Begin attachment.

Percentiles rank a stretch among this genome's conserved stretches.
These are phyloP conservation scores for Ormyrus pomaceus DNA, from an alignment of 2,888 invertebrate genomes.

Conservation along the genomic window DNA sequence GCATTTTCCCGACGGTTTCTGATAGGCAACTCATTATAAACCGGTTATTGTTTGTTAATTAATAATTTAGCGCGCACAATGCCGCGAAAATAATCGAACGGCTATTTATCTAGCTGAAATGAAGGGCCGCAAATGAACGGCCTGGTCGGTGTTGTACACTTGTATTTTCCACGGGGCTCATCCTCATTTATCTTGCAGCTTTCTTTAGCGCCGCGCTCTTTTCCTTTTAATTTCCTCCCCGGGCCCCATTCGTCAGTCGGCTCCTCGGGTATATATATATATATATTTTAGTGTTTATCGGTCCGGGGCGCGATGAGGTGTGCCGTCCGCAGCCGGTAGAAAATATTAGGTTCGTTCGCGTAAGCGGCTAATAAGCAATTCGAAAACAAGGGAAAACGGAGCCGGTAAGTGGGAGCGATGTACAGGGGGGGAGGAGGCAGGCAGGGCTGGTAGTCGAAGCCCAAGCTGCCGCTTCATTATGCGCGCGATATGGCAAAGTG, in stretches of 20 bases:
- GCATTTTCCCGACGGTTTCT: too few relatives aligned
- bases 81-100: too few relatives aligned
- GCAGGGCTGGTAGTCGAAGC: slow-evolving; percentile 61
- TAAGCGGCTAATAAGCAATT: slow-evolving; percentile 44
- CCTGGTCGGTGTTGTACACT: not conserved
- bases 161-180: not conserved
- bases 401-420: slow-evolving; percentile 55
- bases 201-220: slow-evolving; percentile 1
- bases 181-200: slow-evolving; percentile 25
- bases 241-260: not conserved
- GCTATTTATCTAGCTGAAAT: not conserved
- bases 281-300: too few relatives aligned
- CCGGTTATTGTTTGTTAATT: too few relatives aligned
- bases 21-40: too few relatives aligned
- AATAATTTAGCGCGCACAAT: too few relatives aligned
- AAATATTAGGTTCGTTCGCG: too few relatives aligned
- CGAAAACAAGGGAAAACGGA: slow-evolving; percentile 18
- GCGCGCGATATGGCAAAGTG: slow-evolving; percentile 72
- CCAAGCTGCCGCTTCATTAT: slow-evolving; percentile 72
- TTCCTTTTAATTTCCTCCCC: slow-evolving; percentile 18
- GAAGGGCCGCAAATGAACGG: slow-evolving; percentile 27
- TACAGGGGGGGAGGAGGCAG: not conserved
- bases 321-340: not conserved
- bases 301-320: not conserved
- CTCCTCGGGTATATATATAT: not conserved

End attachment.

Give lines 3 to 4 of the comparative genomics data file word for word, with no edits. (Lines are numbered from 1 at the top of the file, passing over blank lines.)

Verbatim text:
Conservation along the genomic window DNA sequence GCATTTTCCCGACGGTTTCTGATAGGCAACTCATTATAAACCGGTTATTGTTTGTTAATTAATAATTTAGCGCGCACAATGCCGCGAAAATAATCGAACGGCTATTTATCTAGCTGAAATGAAGGGCCGCAAATGAACGGCCTGGTCGGTGTTGTACACTTGTATTTTCCACGGGGCTCATCCTCATTTATCTTGCAGCTTTCTTTAGCGCCGCGCTCTTTTCCTTTTAATTTCCTCCCCGGGCCCCATTCGTCAGTCGGCTCCTCGGGTATATATATATATATATTTTAGTGTTTATCGGTCCGGGGCGCGATGAGGTGTGCCGTCCGCAGCCGGTAGAAAATATTAGGTTCGTTCGCGTAAGCGGCTAATAAGCAATTCGAAAACAAGGGAAAACGGAGCCGGTAAGTGGGAGCGATGTACAGGGGGGGAGGAGGCAGGCAGGGCTGGTAGTCGAAGCCCAAGCTGCCGCTTCATTATGCGCGCGATATGGCAAAGTG, in stretches of 20 bases:
- GCATTTTCCCGACGGTTTCT: too few relatives aligned